The Lake House
I'm already on the record
in this review section that I believe that time travel is a nearly foolproof
plot device. It's nearly impossible to make an uninteresting movie
about the subject.
The Lake House is
further proof of this theory. It is far from being a perfect film, but
it is most certainly an intriguing one and surprisingly enjoyable.
The remake of an obscure Korean film called Il Mare, it is the story
of two people who live in the same scenic house by a lake in Chicago two
years apart from each other. They find a strange time portal in which
they are able to communicate by letters through the mailbox of the home.
The time-crossed lovers are
played with suitable charm and gravitas by former Speed co-stars
Sandra Bullock and Keanu Reeves. They are both perfect for their
roles. (How about a moratorium on all the snide remarks that Reeves
can't act? He may make more than his share of bad films, but when
given a good script he has a natural charm and a likable style.) Dr.
Kate Forster (Bullock) is immersing herself in her career because she is so
unhappy about her lack of a love life and the lack of passion she feels for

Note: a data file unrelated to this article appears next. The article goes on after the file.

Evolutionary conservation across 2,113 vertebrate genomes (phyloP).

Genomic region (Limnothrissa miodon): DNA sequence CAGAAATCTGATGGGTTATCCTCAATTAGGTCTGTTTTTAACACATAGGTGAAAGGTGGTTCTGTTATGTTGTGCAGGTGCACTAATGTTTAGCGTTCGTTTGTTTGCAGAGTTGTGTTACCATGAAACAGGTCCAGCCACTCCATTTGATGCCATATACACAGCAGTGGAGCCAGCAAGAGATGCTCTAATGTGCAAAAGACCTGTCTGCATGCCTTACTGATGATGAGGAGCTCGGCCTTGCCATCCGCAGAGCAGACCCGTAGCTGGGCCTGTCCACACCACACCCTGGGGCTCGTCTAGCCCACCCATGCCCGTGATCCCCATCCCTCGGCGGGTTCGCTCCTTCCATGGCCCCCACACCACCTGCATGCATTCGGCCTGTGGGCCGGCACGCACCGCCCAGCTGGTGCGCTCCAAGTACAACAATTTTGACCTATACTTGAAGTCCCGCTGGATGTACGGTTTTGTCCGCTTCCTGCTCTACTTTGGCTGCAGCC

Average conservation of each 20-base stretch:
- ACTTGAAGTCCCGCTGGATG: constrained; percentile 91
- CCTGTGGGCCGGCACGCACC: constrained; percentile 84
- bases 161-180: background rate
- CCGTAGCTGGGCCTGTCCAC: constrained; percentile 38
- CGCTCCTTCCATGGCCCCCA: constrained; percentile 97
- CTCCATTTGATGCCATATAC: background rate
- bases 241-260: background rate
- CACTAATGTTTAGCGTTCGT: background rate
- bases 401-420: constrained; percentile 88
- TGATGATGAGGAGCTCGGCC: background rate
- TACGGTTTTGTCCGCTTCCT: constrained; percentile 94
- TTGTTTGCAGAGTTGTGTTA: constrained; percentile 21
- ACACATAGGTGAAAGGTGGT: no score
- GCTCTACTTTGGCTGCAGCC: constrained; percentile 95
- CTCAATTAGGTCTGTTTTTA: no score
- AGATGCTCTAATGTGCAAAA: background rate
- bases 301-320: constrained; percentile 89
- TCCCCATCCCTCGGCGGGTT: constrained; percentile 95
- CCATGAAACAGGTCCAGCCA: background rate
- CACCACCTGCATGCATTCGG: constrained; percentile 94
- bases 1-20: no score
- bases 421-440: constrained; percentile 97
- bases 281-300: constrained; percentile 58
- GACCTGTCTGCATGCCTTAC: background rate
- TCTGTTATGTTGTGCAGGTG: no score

the one man who wants to marry her (Dylan Walsh). Alex Wyler is an
architect who has a contentious relationship with his father (Christopher
Plummer), a legendary architect who looks down at his son for making tract
One morning, Alex finds a
note from Kate, welcoming him to the lake house and asking him to forward
her mail as she has just moved. The thing is, she wrote it two years
to the day after he gets it. It takes a while for them to realize this
time portal is happening, and even then they find it hard to believe.
Eventually, through letters (though occasionally the voiceover discussions
they have supposedly in the letters have much more of a give-and-take rhythm
of instant messaging or conversation) the two fall in love. However,
time seems to be conspiring against them, and though he is able to meet her
a couple of times in 2004 when she still has no idea what has happened,
every time he tries to reach her in 2006 something gets in the way of true
Does the storyline make
complete sense, even in the context of time travel films? Well, no,
not really. The film tries to be very sensible and true to its central
conceit, but occasionally the cracks of logic do show. Sometimes a movie puts you in the position where you are
either going to buy it or not. Despite a little fractured logic, the
story was compelling enough that I bought it.
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Posted: July 5, 2006.